History and philosophy of science, technology, and medicine were transformed in the middle twentieth century as small groups of professional historians turned their attention to areas that had once been the province of the practitioners themselves, and societies, journals, and university programs proliferated. As this familiar historiography reached stable maturity in the 1960s, humanists and social scientists from other disciplines increasingly turned to this field and imported research techniques from their own disciplines of sociology, anthropology, political science, literary studies, etc. Broadly called "science and technology studies" (STS), and employing such programmatic monikers as "social construction" and "actor-network theory", this interdisciplinary approach spawned new societies, journals, and programs, and broadened the genres of historical interpretation beyond conventional narrative and analysis.
Yet, while scholars delighted in the complexity and diversity of science and technology revealed by these new frameworks, public presentation and interpretation remained largely narrative and simplistic. From museum exhibitions to documentary film, conventional wisdom and practice dictated that material needed to be simplified and hung on a clear, chronological framework to avoid confusing the public. In film and video production especially, sponsors demanded further that the “stories” needed to be told via memorable personalities, in order to hold the viewer’s interest. The scholar, curator, or consultant was thus torn between the exciting, new interpretations that dominated the professional literature and the demands to contradict those findings in favor of an outdated and perhaps dishonest interpretation. Further, scientists and engineers objected to the “gross simplifications” of the public products as well as the prominence of nonscientific social and other factors in the new scholarly interpretations, which became entrained in the “science wars” and “culture wars” of the 1990s and early 2000s.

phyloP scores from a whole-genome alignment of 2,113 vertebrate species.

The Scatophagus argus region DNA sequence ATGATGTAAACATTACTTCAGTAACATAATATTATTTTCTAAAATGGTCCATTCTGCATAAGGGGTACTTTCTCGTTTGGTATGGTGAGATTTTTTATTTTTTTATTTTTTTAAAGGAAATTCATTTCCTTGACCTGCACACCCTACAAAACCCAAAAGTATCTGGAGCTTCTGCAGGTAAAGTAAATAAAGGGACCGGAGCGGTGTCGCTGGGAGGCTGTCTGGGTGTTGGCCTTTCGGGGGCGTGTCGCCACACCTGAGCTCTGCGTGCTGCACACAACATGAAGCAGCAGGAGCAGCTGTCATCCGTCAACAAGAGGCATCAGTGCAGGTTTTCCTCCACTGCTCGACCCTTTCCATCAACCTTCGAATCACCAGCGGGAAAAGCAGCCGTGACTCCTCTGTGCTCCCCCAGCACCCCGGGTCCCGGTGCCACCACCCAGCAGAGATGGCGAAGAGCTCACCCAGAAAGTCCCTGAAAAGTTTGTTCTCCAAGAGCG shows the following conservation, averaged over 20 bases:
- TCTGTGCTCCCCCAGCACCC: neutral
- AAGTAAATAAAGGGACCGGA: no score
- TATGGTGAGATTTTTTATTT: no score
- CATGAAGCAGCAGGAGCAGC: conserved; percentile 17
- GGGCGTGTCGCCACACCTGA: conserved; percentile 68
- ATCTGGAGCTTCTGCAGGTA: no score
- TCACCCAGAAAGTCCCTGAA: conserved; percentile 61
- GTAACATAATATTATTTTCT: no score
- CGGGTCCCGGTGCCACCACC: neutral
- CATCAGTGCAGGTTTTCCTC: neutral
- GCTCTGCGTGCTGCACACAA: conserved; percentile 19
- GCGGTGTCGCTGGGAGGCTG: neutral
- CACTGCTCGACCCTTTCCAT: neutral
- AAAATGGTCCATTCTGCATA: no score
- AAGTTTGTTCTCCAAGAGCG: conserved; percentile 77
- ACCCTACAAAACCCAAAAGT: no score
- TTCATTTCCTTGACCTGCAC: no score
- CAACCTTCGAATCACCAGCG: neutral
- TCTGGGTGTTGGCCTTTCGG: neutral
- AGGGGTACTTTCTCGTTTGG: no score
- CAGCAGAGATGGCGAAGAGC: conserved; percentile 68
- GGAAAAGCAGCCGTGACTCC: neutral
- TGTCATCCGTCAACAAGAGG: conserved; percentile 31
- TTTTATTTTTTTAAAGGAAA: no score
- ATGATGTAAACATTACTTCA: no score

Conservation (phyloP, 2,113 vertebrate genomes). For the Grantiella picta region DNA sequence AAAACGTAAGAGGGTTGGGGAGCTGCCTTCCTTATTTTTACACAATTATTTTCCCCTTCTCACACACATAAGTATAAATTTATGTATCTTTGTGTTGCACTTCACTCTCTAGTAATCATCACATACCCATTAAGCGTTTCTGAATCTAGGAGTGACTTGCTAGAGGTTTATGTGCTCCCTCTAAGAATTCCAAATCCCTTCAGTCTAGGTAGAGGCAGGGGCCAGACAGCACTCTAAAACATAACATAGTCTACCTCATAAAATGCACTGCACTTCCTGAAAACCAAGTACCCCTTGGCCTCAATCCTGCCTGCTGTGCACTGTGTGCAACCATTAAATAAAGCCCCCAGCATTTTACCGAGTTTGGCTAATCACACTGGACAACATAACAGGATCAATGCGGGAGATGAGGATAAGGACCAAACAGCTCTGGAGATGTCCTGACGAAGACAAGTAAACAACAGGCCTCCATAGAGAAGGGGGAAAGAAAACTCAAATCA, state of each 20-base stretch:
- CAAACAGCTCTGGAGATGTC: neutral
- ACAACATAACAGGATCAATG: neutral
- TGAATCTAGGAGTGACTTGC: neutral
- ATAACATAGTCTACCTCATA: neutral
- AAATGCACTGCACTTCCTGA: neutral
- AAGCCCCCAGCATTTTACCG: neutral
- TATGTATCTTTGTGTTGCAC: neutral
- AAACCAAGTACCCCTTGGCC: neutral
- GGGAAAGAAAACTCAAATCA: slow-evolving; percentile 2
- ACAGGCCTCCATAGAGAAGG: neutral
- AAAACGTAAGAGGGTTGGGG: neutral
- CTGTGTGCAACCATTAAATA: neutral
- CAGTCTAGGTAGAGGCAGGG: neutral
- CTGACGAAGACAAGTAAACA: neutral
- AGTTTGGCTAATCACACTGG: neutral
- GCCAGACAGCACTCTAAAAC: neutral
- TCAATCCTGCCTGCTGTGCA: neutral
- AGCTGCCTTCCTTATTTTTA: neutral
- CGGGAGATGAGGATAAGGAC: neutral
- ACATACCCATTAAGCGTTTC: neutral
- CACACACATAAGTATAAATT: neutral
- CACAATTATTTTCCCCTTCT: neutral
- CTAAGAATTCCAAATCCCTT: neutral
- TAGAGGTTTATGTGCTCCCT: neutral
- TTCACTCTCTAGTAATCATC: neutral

This paper explores the quandary of interpreting sophisticated scientific issues and complex historical events and meanings to a public expecting clarity and comfort. It is based on a graduate history seminar taught recently by the author in collaboration with another historian colleague, also experienced in exhibition, new media, and conventional publications for scholarly audiences as well as the broad public. Our students read the critical literature, book, museum and exhibition reviews, and other materials and then engaged in a variety of projects ranging from conventional scholarly written reports to various projects in public presentation and interpretation. We consider and assess the possibilities for a more sophisticated public presentation of science and technology, more closely attuned to the scholarly analyses that have displaced simple narrative.Nike Zoom Kobe Shoes